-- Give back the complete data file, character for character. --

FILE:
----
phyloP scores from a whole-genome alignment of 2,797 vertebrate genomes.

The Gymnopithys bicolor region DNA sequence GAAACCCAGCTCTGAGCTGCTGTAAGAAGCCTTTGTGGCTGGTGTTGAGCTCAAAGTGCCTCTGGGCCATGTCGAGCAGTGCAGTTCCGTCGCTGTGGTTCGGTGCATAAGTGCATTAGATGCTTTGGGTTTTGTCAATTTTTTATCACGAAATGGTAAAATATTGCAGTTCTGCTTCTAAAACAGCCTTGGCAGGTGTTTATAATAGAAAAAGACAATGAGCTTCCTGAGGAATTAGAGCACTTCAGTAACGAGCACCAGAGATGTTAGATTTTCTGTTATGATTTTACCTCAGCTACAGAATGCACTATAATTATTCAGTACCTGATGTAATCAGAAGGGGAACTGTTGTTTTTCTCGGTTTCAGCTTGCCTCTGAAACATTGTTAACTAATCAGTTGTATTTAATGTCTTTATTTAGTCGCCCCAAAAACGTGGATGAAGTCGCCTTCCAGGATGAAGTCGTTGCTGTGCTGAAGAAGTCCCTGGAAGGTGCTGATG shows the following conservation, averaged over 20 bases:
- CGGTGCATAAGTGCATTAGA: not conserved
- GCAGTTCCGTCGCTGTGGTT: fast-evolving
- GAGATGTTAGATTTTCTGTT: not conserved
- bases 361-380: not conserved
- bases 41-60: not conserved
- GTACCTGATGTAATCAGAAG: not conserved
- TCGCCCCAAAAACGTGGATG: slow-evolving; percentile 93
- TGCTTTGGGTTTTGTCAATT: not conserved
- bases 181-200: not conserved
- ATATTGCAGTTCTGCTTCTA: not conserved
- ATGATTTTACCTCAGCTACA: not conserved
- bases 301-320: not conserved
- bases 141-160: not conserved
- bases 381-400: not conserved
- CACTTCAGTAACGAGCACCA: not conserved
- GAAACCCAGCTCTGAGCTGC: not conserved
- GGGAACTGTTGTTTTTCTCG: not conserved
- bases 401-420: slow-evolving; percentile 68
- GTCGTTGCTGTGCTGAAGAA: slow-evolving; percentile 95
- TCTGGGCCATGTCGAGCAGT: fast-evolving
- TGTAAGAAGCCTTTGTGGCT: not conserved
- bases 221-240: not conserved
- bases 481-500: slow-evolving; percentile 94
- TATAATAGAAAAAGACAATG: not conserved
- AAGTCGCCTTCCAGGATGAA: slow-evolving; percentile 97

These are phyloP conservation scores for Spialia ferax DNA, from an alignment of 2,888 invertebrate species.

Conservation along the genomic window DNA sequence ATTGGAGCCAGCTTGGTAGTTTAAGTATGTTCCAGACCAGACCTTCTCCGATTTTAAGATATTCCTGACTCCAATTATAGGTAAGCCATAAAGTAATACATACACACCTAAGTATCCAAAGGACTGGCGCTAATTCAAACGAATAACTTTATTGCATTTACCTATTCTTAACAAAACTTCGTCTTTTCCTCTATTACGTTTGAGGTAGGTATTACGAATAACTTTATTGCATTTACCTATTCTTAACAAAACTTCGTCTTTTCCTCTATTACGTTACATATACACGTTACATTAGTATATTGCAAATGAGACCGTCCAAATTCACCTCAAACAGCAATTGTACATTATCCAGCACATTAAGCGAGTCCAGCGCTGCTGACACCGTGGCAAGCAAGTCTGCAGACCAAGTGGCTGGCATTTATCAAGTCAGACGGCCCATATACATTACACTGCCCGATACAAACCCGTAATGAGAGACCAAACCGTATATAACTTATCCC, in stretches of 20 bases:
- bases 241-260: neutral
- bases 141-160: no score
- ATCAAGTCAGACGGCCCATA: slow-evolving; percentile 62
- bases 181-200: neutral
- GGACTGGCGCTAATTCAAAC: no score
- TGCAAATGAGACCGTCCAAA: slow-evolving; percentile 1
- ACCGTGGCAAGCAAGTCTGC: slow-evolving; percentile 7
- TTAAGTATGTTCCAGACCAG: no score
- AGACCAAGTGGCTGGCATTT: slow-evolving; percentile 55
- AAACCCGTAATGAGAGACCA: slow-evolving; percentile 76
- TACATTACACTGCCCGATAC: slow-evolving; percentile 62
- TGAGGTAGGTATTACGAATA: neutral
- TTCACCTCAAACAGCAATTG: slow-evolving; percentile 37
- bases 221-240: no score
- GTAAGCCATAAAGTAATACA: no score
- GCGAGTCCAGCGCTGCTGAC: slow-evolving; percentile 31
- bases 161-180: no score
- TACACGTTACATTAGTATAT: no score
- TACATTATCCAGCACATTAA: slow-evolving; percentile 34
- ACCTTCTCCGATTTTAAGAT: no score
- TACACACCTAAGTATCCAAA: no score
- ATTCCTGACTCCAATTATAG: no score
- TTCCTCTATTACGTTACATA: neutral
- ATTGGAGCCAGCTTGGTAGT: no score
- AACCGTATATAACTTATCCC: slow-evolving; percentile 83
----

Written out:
phyloP scores from a whole-genome alignment of 2,797 vertebrate genomes.

The Gymnopithys bicolor region DNA sequence GAAACCCAGCTCTGAGCTGCTGTAAGAAGCCTTTGTGGCTGGTGTTGAGCTCAAAGTGCCTCTGGGCCATGTCGAGCAGTGCAGTTCCGTCGCTGTGGTTCGGTGCATAAGTGCATTAGATGCTTTGGGTTTTGTCAATTTTTTATCACGAAATGGTAAAATATTGCAGTTCTGCTTCTAAAACAGCCTTGGCAGGTGTTTATAATAGAAAAAGACAATGAGCTTCCTGAGGAATTAGAGCACTTCAGTAACGAGCACCAGAGATGTTAGATTTTCTGTTATGATTTTACCTCAGCTACAGAATGCACTATAATTATTCAGTACCTGATGTAATCAGAAGGGGAACTGTTGTTTTTCTCGGTTTCAGCTTGCCTCTGAAACATTGTTAACTAATCAGTTGTATTTAATGTCTTTATTTAGTCGCCCCAAAAACGTGGATGAAGTCGCCTTCCAGGATGAAGTCGTTGCTGTGCTGAAGAAGTCCCTGGAAGGTGCTGATG shows the following conservation, averaged over 20 bases:
- CGGTGCATAAGTGCATTAGA: not conserved
- GCAGTTCCGTCGCTGTGGTT: fast-evolving
- GAGATGTTAGATTTTCTGTT: not conserved
- bases 361-380: not conserved
- bases 41-60: not conserved
- GTACCTGATGTAATCAGAAG: not conserved
- TCGCCCCAAAAACGTGGATG: slow-evolving; percentile 93
- TGCTTTGGGTTTTGTCAATT: not conserved
- bases 181-200: not conserved
- ATATTGCAGTTCTGCTTCTA: not conserved
- ATGATTTTACCTCAGCTACA: not conserved
- bases 301-320: not conserved
- bases 141-160: not conserved
- bases 381-400: not conserved
- CACTTCAGTAACGAGCACCA: not conserved
- GAAACCCAGCTCTGAGCTGC: not conserved
- GGGAACTGTTGTTTTTCTCG: not conserved
- bases 401-420: slow-evolving; percentile 68
- GTCGTTGCTGTGCTGAAGAA: slow-evolving; percentile 95
- TCTGGGCCATGTCGAGCAGT: fast-evolving
- TGTAAGAAGCCTTTGTGGCT: not conserved
- bases 221-240: not conserved
- bases 481-500: slow-evolving; percentile 94
- TATAATAGAAAAAGACAATG: not conserved
- AAGTCGCCTTCCAGGATGAA: slow-evolving; percentile 97

These are phyloP conservation scores for Spialia ferax DNA, from an alignment of 2,888 invertebrate species.

Conservation along the genomic window DNA sequence ATTGGAGCCAGCTTGGTAGTTTAAGTATGTTCCAGACCAGACCTTCTCCGATTTTAAGATATTCCTGACTCCAATTATAGGTAAGCCATAAAGTAATACATACACACCTAAGTATCCAAAGGACTGGCGCTAATTCAAACGAATAACTTTATTGCATTTACCTATTCTTAACAAAACTTCGTCTTTTCCTCTATTACGTTTGAGGTAGGTATTACGAATAACTTTATTGCATTTACCTATTCTTAACAAAACTTCGTCTTTTCCTCTATTACGTTACATATACACGTTACATTAGTATATTGCAAATGAGACCGTCCAAATTCACCTCAAACAGCAATTGTACATTATCCAGCACATTAAGCGAGTCCAGCGCTGCTGACACCGTGGCAAGCAAGTCTGCAGACCAAGTGGCTGGCATTTATCAAGTCAGACGGCCCATATACATTACACTGCCCGATACAAACCCGTAATGAGAGACCAAACCGTATATAACTTATCCC, in stretches of 20 bases:
- bases 241-260: neutral
- bases 141-160: no score
- ATCAAGTCAGACGGCCCATA: slow-evolving; percentile 62
- bases 181-200: neutral
- GGACTGGCGCTAATTCAAAC: no score
- TGCAAATGAGACCGTCCAAA: slow-evolving; percentile 1
- ACCGTGGCAAGCAAGTCTGC: slow-evolving; percentile 7
- TTAAGTATGTTCCAGACCAG: no score
- AGACCAAGTGGCTGGCATTT: slow-evolving; percentile 55
- AAACCCGTAATGAGAGACCA: slow-evolving; percentile 76
- TACATTACACTGCCCGATAC: slow-evolving; percentile 62
- TGAGGTAGGTATTACGAATA: neutral
- TTCACCTCAAACAGCAATTG: slow-evolving; percentile 37
- bases 221-240: no score
- GTAAGCCATAAAGTAATACA: no score
- GCGAGTCCAGCGCTGCTGAC: slow-evolving; percentile 31
- bases 161-180: no score
- TACACGTTACATTAGTATAT: no score
- TACATTATCCAGCACATTAA: slow-evolving; percentile 34
- ACCTTCTCCGATTTTAAGAT: no score
- TACACACCTAAGTATCCAAA: no score
- ATTCCTGACTCCAATTATAG: no score
- TTCCTCTATTACGTTACATA: neutral
- ATTGGAGCCAGCTTGGTAGT: no score
- AACCGTATATAACTTATCCC: slow-evolving; percentile 83